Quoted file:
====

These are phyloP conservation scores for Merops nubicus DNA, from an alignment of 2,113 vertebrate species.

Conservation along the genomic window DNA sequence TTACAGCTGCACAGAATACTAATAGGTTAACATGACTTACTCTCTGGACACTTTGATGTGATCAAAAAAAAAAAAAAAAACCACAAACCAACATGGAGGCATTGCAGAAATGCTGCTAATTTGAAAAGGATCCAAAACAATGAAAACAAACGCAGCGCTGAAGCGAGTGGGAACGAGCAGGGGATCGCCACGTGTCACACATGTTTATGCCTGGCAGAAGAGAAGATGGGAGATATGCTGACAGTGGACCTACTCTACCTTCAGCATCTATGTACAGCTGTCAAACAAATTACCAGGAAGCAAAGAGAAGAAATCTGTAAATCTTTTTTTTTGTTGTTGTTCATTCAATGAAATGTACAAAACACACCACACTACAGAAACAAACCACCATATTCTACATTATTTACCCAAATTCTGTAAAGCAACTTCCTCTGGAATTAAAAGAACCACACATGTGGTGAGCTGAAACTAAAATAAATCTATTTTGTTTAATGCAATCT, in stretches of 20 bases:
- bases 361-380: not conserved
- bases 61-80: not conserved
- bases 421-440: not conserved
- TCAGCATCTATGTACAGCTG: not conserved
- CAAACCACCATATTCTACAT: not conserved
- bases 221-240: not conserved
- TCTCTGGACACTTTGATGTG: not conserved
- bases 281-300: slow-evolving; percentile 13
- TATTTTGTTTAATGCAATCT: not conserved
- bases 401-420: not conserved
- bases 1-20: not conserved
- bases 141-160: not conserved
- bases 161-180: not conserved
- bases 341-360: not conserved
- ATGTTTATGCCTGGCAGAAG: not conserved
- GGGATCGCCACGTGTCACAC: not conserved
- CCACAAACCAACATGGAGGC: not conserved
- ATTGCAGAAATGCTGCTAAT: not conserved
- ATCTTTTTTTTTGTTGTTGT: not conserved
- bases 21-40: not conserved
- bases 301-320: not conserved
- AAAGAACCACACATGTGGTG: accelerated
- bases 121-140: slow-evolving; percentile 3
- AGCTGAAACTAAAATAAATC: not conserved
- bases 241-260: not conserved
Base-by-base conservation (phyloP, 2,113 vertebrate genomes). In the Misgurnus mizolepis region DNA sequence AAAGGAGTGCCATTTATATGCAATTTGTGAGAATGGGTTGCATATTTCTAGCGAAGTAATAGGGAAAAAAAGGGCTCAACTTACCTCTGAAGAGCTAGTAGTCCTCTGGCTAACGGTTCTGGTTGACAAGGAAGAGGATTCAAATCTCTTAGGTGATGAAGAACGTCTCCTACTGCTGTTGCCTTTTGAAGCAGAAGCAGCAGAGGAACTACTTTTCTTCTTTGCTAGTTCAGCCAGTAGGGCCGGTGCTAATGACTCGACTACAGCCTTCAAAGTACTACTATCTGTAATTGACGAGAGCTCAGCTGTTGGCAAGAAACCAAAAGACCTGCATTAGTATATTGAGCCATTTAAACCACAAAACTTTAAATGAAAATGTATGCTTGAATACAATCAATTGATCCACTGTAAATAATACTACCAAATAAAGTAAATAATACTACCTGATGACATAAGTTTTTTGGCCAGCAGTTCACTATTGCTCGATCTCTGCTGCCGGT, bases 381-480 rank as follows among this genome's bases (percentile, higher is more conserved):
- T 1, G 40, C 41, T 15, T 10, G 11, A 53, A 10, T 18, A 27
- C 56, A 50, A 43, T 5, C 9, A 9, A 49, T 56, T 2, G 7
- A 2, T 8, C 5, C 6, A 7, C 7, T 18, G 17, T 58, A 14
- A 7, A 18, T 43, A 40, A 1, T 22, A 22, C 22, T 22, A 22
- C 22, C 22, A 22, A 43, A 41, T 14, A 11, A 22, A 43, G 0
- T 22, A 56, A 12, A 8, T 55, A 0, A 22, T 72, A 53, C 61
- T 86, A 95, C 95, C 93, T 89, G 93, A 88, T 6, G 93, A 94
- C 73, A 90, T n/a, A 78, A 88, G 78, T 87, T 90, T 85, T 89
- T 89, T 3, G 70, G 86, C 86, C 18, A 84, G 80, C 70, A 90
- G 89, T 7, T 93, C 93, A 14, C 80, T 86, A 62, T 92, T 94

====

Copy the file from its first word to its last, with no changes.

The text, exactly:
These are phyloP conservation scores for Merops nubicus DNA, from an alignment of 2,113 vertebrate species.

Conservation along the genomic window DNA sequence TTACAGCTGCACAGAATACTAATAGGTTAACATGACTTACTCTCTGGACACTTTGATGTGATCAAAAAAAAAAAAAAAAACCACAAACCAACATGGAGGCATTGCAGAAATGCTGCTAATTTGAAAAGGATCCAAAACAATGAAAACAAACGCAGCGCTGAAGCGAGTGGGAACGAGCAGGGGATCGCCACGTGTCACACATGTTTATGCCTGGCAGAAGAGAAGATGGGAGATATGCTGACAGTGGACCTACTCTACCTTCAGCATCTATGTACAGCTGTCAAACAAATTACCAGGAAGCAAAGAGAAGAAATCTGTAAATCTTTTTTTTTGTTGTTGTTCATTCAATGAAATGTACAAAACACACCACACTACAGAAACAAACCACCATATTCTACATTATTTACCCAAATTCTGTAAAGCAACTTCCTCTGGAATTAAAAGAACCACACATGTGGTGAGCTGAAACTAAAATAAATCTATTTTGTTTAATGCAATCT, in stretches of 20 bases:
- bases 361-380: not conserved
- bases 61-80: not conserved
- bases 421-440: not conserved
- TCAGCATCTATGTACAGCTG: not conserved
- CAAACCACCATATTCTACAT: not conserved
- bases 221-240: not conserved
- TCTCTGGACACTTTGATGTG: not conserved
- bases 281-300: slow-evolving; percentile 13
- TATTTTGTTTAATGCAATCT: not conserved
- bases 401-420: not conserved
- bases 1-20: not conserved
- bases 141-160: not conserved
- bases 161-180: not conserved
- bases 341-360: not conserved
- ATGTTTATGCCTGGCAGAAG: not conserved
- GGGATCGCCACGTGTCACAC: not conserved
- CCACAAACCAACATGGAGGC: not conserved
- ATTGCAGAAATGCTGCTAAT: not conserved
- ATCTTTTTTTTTGTTGTTGT: not conserved
- bases 21-40: not conserved
- bases 301-320: not conserved
- AAAGAACCACACATGTGGTG: accelerated
- bases 121-140: slow-evolving; percentile 3
- AGCTGAAACTAAAATAAATC: not conserved
- bases 241-260: not conserved
Base-by-base conservation (phyloP, 2,113 vertebrate genomes). In the Misgurnus mizolepis region DNA sequence AAAGGAGTGCCATTTATATGCAATTTGTGAGAATGGGTTGCATATTTCTAGCGAAGTAATAGGGAAAAAAAGGGCTCAACTTACCTCTGAAGAGCTAGTAGTCCTCTGGCTAACGGTTCTGGTTGACAAGGAAGAGGATTCAAATCTCTTAGGTGATGAAGAACGTCTCCTACTGCTGTTGCCTTTTGAAGCAGAAGCAGCAGAGGAACTACTTTTCTTCTTTGCTAGTTCAGCCAGTAGGGCCGGTGCTAATGACTCGACTACAGCCTTCAAAGTACTACTATCTGTAATTGACGAGAGCTCAGCTGTTGGCAAGAAACCAAAAGACCTGCATTAGTATATTGAGCCATTTAAACCACAAAACTTTAAATGAAAATGTATGCTTGAATACAATCAATTGATCCACTGTAAATAATACTACCAAATAAAGTAAATAATACTACCTGATGACATAAGTTTTTTGGCCAGCAGTTCACTATTGCTCGATCTCTGCTGCCGGT, bases 381-480 rank as follows among this genome's bases (percentile, higher is more conserved):
- T 1, G 40, C 41, T 15, T 10, G 11, A 53, A 10, T 18, A 27
- C 56, A 50, A 43, T 5, C 9, A 9, A 49, T 56, T 2, G 7
- A 2, T 8, C 5, C 6, A 7, C 7, T 18, G 17, T 58, A 14
- A 7, A 18, T 43, A 40, A 1, T 22, A 22, C 22, T 22, A 22
- C 22, C 22, A 22, A 43, A 41, T 14, A 11, A 22, A 43, G 0
- T 22, A 56, A 12, A 8, T 55, A 0, A 22, T 72, A 53, C 61
- T 86, A 95, C 95, C 93, T 89, G 93, A 88, T 6, G 93, A 94
- C 73, A 90, T n/a, A 78, A 88, G 78, T 87, T 90, T 85, T 89
- T 89, T 3, G 70, G 86, C 86, C 18, A 84, G 80, C 70, A 90
- G 89, T 7, T 93, C 93, A 14, C 80, T 86, A 62, T 92, T 94